Paper Surveys

Written by Tara Peris
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Paper surveys are among the most straightforward ways to gather information. With increasing frequency, however, researchers are recognizing their methodological weaknesses, and putting forward a plea for more innovative forms of measurement. Although a staple to many forms of basic research, it is unlikely that, in and of themselves, paper surveys will be considered acceptable forms of measurement for much longer.

For many years, if you wanted to conduct a study, you sat down, wrote up a bunch of questions, and then found people to answer them. If data from your "pilot sample" proved statistically reliable, then you had yourself a decent questionnaire. You could, in effect, administer your paper survey to whomever you wished and then examine your results with confidence.

The Shift Away from Paper Surveys

A growing body of research suggests that, for some types of empirical questions, paper surveys may not produce meaningful information. In particular, studies requiring people to reflect or report on their own behaviors and attitudes may not benefit from standard surveys because of a tendency toward self-report bias. That is, you can pretty much count on your respondents to answer in socially acceptable (rather than honest) ways.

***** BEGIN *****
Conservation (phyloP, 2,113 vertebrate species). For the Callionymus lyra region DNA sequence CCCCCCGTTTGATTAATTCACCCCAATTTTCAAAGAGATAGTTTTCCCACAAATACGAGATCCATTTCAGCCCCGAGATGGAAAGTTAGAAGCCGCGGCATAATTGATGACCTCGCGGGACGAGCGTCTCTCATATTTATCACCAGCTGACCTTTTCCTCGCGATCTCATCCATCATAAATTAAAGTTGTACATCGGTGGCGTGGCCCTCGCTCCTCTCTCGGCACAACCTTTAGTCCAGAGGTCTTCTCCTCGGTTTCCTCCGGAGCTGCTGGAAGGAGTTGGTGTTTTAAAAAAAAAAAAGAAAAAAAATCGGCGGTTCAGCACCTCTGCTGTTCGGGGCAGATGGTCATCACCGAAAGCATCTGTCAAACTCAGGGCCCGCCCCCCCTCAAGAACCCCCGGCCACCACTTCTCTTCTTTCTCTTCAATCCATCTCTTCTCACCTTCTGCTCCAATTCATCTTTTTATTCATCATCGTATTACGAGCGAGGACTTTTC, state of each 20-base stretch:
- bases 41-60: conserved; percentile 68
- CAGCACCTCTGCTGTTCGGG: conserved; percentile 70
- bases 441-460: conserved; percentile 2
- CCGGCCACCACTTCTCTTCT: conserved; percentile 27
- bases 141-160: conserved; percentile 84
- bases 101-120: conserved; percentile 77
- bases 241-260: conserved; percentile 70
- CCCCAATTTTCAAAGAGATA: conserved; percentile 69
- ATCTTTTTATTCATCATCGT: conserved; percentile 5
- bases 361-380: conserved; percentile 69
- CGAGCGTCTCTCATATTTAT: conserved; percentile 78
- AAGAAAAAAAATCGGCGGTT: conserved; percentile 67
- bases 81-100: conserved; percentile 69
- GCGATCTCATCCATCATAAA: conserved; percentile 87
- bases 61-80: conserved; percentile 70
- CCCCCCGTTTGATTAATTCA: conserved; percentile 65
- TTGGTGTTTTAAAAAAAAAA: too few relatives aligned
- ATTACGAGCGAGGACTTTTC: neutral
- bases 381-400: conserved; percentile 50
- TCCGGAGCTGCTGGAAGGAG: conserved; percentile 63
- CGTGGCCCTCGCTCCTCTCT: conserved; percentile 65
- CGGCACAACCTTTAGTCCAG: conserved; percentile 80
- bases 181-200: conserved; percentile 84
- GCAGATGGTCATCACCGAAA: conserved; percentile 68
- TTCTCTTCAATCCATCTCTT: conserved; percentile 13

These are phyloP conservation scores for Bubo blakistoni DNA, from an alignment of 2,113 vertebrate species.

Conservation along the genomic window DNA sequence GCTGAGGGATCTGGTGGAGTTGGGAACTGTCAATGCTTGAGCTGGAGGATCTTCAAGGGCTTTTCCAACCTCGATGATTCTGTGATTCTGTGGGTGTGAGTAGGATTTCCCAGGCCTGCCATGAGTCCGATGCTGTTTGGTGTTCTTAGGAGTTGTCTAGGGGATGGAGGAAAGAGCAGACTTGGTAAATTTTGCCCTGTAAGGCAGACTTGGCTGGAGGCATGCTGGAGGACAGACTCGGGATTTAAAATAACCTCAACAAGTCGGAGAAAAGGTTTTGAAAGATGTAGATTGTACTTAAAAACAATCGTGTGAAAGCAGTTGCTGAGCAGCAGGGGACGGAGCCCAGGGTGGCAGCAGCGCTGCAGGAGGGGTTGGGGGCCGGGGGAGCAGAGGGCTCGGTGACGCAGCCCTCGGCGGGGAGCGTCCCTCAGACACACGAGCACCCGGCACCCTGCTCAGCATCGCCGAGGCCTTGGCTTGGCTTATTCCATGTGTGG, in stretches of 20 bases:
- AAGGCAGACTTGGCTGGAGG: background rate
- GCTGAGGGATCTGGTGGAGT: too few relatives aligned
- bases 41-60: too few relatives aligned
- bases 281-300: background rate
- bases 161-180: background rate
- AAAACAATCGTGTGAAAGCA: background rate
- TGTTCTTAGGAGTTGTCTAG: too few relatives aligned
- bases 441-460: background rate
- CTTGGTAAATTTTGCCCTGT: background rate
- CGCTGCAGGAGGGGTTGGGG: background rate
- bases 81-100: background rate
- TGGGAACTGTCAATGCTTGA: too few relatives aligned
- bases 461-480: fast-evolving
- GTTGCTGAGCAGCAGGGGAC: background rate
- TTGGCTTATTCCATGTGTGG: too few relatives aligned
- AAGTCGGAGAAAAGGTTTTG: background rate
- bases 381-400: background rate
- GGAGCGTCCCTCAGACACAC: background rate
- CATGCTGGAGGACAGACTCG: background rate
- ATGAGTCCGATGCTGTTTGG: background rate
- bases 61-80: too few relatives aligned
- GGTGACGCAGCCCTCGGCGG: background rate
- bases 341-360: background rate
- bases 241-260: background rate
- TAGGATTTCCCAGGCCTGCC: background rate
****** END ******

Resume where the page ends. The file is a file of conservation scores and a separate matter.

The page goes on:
In addition to intentional efforts to respond in a favorable manner, there is evidence that most of us are not reliable informants when it comes to describing our own behavior. Sometimes, we simply lack the perspective to give an accurate, objective report. Difficulties like these undermine the utility of traditional surveys and underscore the need for supplementary forms of measurement.


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